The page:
I remember when my home state of Michigan passed one of these amendments, after I had already moved away.  Seeing the returns and the wide margin by which it passed felt like a shocking punch to the stomach– something that left me unsettled on several return visits afterward because I couldn’t help but wonder– who would be part of that 60% that voted to permanently deny same-sex couples equal marriage rights? On those trips I would quietly look around at strangers, at family members during reunions, at fellow football game attendees, and absorb that they had likely voted with the majority. It felt creepy– undermining my confidence in a number of ways and making it difficult to spend time in the state for very long.

Fast forward to the present, when yesterday my partner and I walked our dog through the neighborhood and noted several lingering orange “Vote No” signs lining the blocks. I wondered, how would today feel if Minnesota had followed the 31 other states to put LGBT marriage rights to a popular vote? Together we couldn’t quite come up with the words that would describe our feelings if this place– where we met, bought a home, and started building our careers– had made discrimination a constitutional mandate. There is still a lot of work ahead to get same-sex marriage legalized here, and I have lots of opinions on the other “unfinished” work of building a community that raises and nurtures healthier queer people from youth through old age. Today though, on a sunny afternoon with pleasant fall shadows hanging around me, what lingers is the sensation of a close brush with something deeper and more jarring, a narrow escape from the perilous prospect of waking up to question whether this home was still truly a home.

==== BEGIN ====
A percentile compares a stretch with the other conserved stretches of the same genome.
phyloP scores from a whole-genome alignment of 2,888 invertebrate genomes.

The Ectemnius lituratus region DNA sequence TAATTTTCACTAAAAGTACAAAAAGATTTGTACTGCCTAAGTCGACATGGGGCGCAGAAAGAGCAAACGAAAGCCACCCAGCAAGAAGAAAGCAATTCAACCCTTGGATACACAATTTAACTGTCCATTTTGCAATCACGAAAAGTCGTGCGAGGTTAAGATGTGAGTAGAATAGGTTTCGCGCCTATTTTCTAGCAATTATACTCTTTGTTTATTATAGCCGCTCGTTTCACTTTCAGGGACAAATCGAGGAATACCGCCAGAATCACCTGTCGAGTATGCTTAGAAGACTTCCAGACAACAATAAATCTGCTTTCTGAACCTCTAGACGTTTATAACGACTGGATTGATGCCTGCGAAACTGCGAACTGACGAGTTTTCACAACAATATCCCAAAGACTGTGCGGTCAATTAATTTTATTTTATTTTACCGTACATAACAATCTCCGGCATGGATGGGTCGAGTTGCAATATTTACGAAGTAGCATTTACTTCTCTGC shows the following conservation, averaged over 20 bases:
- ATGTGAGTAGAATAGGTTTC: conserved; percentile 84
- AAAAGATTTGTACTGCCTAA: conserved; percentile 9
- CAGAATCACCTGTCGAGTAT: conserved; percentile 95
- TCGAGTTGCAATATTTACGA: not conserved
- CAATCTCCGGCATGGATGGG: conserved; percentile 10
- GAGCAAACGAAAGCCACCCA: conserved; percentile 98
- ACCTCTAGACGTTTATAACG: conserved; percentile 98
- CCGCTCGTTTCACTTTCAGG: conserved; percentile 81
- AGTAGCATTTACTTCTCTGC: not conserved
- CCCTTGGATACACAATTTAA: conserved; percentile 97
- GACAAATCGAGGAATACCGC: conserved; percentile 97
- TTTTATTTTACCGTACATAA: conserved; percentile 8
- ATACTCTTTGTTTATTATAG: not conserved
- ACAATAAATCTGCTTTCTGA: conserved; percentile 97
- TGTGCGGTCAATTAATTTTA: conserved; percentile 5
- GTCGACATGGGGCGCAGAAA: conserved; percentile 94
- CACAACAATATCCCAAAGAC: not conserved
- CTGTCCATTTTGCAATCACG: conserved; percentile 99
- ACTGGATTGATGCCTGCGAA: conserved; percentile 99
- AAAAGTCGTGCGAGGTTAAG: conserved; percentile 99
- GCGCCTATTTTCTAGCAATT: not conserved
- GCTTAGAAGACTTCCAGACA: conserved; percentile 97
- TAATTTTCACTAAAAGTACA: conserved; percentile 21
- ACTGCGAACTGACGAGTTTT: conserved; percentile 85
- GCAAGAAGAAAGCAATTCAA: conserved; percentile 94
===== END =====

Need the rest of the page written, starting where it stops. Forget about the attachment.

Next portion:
A New Home for Myself Online

Hi, I’m Michael.

I finally broke down and created a blog– not that I’d been resisting, but it always felt like I had neither the time nor the energy to write when I was working full-time in the nonprofit world. But, the last couple years have changed that as I have worked through my graduate program and started teaching. So, now I feel like I need to get my habits back into shape– in this case, getting into a routine where I just put down my thoughts, organize some ideas, maybe share some past materials, and hopefully get into good conversations with everyone I know and love, as well as the friends I haven’t made yet. 

So, welcome. I’ll try to add content regularly. The blog name, by the way, is meant to be a (hopefully clever) pun, riffing off the fact that many of my best times occur when I’m surrounded by good food, good wine, and good conversation. I live in Minneapolis, Minnesota, in a beautiful old farmhouse shared with my partner of many years, our two closest friends, one dog, and four cats. I attend and teach at the University of Minnesota, but my deepest love and loyalty will always be to my first alma mater, Michigan State University. Both are very good universities and both are land grants, but they are very different as well. I’ll try to stay balanced in my praise and criticism of each. 

I want to write a couple more posts before I send this site out to everyone. This seems to be a good way to organize my thoughts when I need more motivation. I hope you’ll read and comment back as well, as that seems to keep me on my toes with my writing. More in a bit.